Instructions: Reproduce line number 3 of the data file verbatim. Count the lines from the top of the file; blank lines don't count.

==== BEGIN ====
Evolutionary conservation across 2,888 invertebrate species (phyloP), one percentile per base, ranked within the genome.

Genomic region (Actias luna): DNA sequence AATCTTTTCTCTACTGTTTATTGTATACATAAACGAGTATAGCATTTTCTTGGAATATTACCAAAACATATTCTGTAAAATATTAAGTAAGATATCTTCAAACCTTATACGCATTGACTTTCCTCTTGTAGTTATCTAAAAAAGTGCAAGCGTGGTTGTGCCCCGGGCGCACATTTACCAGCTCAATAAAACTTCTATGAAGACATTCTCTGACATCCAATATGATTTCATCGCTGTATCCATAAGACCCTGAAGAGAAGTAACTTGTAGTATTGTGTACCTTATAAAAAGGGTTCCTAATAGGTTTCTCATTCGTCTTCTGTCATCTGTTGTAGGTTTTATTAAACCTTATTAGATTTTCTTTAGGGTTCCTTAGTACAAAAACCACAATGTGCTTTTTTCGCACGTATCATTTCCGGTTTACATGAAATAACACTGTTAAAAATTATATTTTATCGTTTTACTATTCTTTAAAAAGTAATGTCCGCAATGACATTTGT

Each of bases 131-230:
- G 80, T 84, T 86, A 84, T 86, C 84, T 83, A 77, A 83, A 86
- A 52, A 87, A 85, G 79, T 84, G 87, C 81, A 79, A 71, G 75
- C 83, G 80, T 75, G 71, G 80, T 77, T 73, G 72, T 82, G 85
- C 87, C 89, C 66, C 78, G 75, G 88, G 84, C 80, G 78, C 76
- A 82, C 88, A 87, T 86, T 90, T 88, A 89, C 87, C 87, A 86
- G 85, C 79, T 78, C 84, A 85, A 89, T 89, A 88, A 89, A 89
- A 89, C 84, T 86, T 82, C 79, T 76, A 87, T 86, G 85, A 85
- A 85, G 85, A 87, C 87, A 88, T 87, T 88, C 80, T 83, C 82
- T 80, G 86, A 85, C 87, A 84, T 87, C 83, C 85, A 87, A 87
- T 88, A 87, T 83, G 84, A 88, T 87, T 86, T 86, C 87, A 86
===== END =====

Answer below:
Each of bases 131-230: